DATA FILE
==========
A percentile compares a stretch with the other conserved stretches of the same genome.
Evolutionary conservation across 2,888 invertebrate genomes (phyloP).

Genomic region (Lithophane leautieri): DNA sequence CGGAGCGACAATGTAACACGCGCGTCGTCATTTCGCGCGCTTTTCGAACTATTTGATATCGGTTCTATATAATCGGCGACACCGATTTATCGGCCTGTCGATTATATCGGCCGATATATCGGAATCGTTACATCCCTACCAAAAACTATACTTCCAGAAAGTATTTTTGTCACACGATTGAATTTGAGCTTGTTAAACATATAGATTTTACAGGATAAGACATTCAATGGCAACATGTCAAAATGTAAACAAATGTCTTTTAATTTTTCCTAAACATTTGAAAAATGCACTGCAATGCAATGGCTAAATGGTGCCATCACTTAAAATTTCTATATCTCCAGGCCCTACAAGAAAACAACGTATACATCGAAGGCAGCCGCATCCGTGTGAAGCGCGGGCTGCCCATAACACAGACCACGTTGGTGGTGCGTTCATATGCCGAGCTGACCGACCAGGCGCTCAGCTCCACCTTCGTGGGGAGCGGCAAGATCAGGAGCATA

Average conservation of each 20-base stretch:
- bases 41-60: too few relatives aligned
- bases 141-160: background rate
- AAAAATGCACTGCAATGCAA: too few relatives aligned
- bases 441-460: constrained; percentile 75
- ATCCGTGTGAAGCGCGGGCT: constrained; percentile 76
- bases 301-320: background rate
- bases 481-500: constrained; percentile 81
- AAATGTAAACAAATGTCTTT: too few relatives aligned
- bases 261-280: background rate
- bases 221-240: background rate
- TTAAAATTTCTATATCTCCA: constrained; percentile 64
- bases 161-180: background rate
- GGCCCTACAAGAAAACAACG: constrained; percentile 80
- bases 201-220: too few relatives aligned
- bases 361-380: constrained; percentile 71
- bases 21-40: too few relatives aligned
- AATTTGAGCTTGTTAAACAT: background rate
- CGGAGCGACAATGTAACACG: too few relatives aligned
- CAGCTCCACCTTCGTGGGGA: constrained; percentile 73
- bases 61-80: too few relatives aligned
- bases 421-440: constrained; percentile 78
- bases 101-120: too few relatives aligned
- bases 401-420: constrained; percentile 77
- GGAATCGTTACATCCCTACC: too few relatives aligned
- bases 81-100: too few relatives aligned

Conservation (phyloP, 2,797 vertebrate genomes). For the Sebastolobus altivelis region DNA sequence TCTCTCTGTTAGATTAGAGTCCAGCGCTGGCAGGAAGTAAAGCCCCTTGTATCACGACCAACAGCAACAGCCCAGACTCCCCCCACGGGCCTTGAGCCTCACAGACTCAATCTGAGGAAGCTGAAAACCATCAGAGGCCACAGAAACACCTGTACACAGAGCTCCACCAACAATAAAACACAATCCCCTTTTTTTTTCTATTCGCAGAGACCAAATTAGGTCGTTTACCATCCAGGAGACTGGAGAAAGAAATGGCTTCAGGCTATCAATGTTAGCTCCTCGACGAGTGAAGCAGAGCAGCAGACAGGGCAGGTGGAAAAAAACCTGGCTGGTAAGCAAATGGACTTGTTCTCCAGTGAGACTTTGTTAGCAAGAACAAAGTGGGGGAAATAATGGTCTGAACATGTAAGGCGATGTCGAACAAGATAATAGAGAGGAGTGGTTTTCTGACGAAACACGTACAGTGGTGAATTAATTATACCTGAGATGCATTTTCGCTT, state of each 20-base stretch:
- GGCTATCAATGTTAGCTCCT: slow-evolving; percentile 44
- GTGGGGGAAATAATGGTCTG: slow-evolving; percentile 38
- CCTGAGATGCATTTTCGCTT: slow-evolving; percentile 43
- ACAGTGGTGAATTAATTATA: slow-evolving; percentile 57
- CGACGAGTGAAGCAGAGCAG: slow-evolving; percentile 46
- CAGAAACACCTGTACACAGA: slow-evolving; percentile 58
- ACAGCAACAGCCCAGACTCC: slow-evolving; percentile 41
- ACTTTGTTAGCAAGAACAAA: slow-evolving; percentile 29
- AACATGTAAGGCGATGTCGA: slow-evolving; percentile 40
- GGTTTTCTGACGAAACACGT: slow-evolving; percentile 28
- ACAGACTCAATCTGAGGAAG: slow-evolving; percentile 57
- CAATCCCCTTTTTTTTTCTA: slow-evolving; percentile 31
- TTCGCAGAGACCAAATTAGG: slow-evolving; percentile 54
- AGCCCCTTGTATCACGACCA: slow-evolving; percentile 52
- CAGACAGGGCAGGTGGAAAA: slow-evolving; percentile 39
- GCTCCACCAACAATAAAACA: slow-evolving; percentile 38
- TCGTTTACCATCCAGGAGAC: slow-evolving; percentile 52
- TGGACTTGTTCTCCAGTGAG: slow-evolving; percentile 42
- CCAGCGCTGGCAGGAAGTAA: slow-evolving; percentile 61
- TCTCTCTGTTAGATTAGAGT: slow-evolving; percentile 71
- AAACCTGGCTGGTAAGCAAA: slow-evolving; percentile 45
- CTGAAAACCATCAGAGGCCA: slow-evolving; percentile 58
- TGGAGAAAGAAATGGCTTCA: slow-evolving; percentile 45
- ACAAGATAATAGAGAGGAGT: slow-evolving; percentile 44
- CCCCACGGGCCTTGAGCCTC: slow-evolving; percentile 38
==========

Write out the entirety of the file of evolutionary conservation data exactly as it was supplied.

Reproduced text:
A percentile compares a stretch with the other conserved stretches of the same genome.
Evolutionary conservation across 2,888 invertebrate genomes (phyloP).

Genomic region (Lithophane leautieri): DNA sequence CGGAGCGACAATGTAACACGCGCGTCGTCATTTCGCGCGCTTTTCGAACTATTTGATATCGGTTCTATATAATCGGCGACACCGATTTATCGGCCTGTCGATTATATCGGCCGATATATCGGAATCGTTACATCCCTACCAAAAACTATACTTCCAGAAAGTATTTTTGTCACACGATTGAATTTGAGCTTGTTAAACATATAGATTTTACAGGATAAGACATTCAATGGCAACATGTCAAAATGTAAACAAATGTCTTTTAATTTTTCCTAAACATTTGAAAAATGCACTGCAATGCAATGGCTAAATGGTGCCATCACTTAAAATTTCTATATCTCCAGGCCCTACAAGAAAACAACGTATACATCGAAGGCAGCCGCATCCGTGTGAAGCGCGGGCTGCCCATAACACAGACCACGTTGGTGGTGCGTTCATATGCCGAGCTGACCGACCAGGCGCTCAGCTCCACCTTCGTGGGGAGCGGCAAGATCAGGAGCATA

Average conservation of each 20-base stretch:
- bases 41-60: too few relatives aligned
- bases 141-160: background rate
- AAAAATGCACTGCAATGCAA: too few relatives aligned
- bases 441-460: constrained; percentile 75
- ATCCGTGTGAAGCGCGGGCT: constrained; percentile 76
- bases 301-320: background rate
- bases 481-500: constrained; percentile 81
- AAATGTAAACAAATGTCTTT: too few relatives aligned
- bases 261-280: background rate
- bases 221-240: background rate
- TTAAAATTTCTATATCTCCA: constrained; percentile 64
- bases 161-180: background rate
- GGCCCTACAAGAAAACAACG: constrained; percentile 80
- bases 201-220: too few relatives aligned
- bases 361-380: constrained; percentile 71
- bases 21-40: too few relatives aligned
- AATTTGAGCTTGTTAAACAT: background rate
- CGGAGCGACAATGTAACACG: too few relatives aligned
- CAGCTCCACCTTCGTGGGGA: constrained; percentile 73
- bases 61-80: too few relatives aligned
- bases 421-440: constrained; percentile 78
- bases 101-120: too few relatives aligned
- bases 401-420: constrained; percentile 77
- GGAATCGTTACATCCCTACC: too few relatives aligned
- bases 81-100: too few relatives aligned

Conservation (phyloP, 2,797 vertebrate genomes). For the Sebastolobus altivelis region DNA sequence TCTCTCTGTTAGATTAGAGTCCAGCGCTGGCAGGAAGTAAAGCCCCTTGTATCACGACCAACAGCAACAGCCCAGACTCCCCCCACGGGCCTTGAGCCTCACAGACTCAATCTGAGGAAGCTGAAAACCATCAGAGGCCACAGAAACACCTGTACACAGAGCTCCACCAACAATAAAACACAATCCCCTTTTTTTTTCTATTCGCAGAGACCAAATTAGGTCGTTTACCATCCAGGAGACTGGAGAAAGAAATGGCTTCAGGCTATCAATGTTAGCTCCTCGACGAGTGAAGCAGAGCAGCAGACAGGGCAGGTGGAAAAAAACCTGGCTGGTAAGCAAATGGACTTGTTCTCCAGTGAGACTTTGTTAGCAAGAACAAAGTGGGGGAAATAATGGTCTGAACATGTAAGGCGATGTCGAACAAGATAATAGAGAGGAGTGGTTTTCTGACGAAACACGTACAGTGGTGAATTAATTATACCTGAGATGCATTTTCGCTT, state of each 20-base stretch:
- GGCTATCAATGTTAGCTCCT: slow-evolving; percentile 44
- GTGGGGGAAATAATGGTCTG: slow-evolving; percentile 38
- CCTGAGATGCATTTTCGCTT: slow-evolving; percentile 43
- ACAGTGGTGAATTAATTATA: slow-evolving; percentile 57
- CGACGAGTGAAGCAGAGCAG: slow-evolving; percentile 46
- CAGAAACACCTGTACACAGA: slow-evolving; percentile 58
- ACAGCAACAGCCCAGACTCC: slow-evolving; percentile 41
- ACTTTGTTAGCAAGAACAAA: slow-evolving; percentile 29
- AACATGTAAGGCGATGTCGA: slow-evolving; percentile 40
- GGTTTTCTGACGAAACACGT: slow-evolving; percentile 28
- ACAGACTCAATCTGAGGAAG: slow-evolving; percentile 57
- CAATCCCCTTTTTTTTTCTA: slow-evolving; percentile 31
- TTCGCAGAGACCAAATTAGG: slow-evolving; percentile 54
- AGCCCCTTGTATCACGACCA: slow-evolving; percentile 52
- CAGACAGGGCAGGTGGAAAA: slow-evolving; percentile 39
- GCTCCACCAACAATAAAACA: slow-evolving; percentile 38
- TCGTTTACCATCCAGGAGAC: slow-evolving; percentile 52
- TGGACTTGTTCTCCAGTGAG: slow-evolving; percentile 42
- CCAGCGCTGGCAGGAAGTAA: slow-evolving; percentile 61
- TCTCTCTGTTAGATTAGAGT: slow-evolving; percentile 71
- AAACCTGGCTGGTAAGCAAA: slow-evolving; percentile 45
- CTGAAAACCATCAGAGGCCA: slow-evolving; percentile 58
- TGGAGAAAGAAATGGCTTCA: slow-evolving; percentile 45
- ACAAGATAATAGAGAGGAGT: slow-evolving; percentile 44
- CCCCACGGGCCTTGAGCCTC: slow-evolving; percentile 38